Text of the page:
Since 5,048 incumbents are running for re-election in 2014, that means that only 19.4% of them faced or will face a primary challenger. In 2012, 1,175 (24.6%) of incumbents faced a primary opponent.

The remaining 4,068 incumbents (80.6%) that ran for re-election in 2014 had or will have no primary challenger.

General election competition

See also: Major party candidates with major party competition in the November 2014 state legislative elections

There are 1,972 state senators and 5,411 state representatives. Heading into the election, there are only 72 total third party legislators out of 7,383 total state legislators. Of those 72, 49 are Nebraska State Senators, where all candidates must run as nonpartisan. Thus, a major party candidate is virtually guaranteed election when facing third parties.

CA2014image02.png
  • Given that major party candidates win nearly 100% of the time, a candidate running without any major party opposition is essentially assured election -- even if there are third party candidates.
  • There is only one major party candidate in 2,739 (45.2%) of the 6,056 seats up for election in 2014.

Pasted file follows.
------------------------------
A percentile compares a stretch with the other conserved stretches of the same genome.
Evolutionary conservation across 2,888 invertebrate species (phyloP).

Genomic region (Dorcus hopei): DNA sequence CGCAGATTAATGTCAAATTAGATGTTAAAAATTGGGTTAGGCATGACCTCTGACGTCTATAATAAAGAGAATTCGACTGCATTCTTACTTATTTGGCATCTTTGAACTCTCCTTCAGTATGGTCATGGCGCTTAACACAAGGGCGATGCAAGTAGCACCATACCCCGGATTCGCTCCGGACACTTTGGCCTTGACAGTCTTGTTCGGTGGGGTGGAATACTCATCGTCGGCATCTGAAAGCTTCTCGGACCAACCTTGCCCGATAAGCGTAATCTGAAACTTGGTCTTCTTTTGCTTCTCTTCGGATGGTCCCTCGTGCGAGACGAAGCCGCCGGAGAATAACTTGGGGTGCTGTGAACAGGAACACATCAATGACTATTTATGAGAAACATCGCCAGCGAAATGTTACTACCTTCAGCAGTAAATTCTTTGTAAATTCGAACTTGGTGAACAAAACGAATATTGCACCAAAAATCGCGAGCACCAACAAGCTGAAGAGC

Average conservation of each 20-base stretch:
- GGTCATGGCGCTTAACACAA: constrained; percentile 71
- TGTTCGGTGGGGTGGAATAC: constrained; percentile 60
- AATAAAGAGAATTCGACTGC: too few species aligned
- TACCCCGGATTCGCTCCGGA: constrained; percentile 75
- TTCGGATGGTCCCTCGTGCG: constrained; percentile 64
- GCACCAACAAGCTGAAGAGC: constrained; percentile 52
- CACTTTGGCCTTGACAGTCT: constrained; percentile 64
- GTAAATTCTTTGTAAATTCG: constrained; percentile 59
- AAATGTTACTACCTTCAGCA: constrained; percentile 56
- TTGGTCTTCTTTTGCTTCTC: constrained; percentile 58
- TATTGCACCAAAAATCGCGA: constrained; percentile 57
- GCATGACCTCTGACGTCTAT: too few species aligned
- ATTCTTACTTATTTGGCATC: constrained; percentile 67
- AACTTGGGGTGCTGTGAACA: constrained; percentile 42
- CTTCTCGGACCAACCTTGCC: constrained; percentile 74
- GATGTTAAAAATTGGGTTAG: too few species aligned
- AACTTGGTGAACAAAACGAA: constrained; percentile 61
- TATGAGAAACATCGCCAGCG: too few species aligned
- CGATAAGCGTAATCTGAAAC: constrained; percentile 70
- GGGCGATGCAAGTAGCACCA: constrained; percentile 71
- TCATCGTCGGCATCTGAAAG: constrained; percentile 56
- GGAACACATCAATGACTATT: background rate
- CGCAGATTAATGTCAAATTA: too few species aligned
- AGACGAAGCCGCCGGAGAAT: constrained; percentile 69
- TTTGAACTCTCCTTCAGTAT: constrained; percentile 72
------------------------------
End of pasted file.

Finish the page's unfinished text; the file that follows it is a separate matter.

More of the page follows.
• There is more than one major party candidate in 3,317 (54.8%) of the 6,056 seats up for election in 2014. In 2012, 3,709 (61.7%) seats had two or more major party candidates.

Open seats

See also: Open seats in the 2014 state legislative elections
CA2014image03.png

There is no incumbent running for re-election in 1,007 (16.6%) of the 6,056 seats up for election in 2014, either because he or she voluntarily chose not to run again, was impacted by term limits or affected by redistricting. This is a decrease from 21.2 percent in 2012.

The incumbent ran for re-election in 83.3% of the 6,056 seats up for election.

See also

References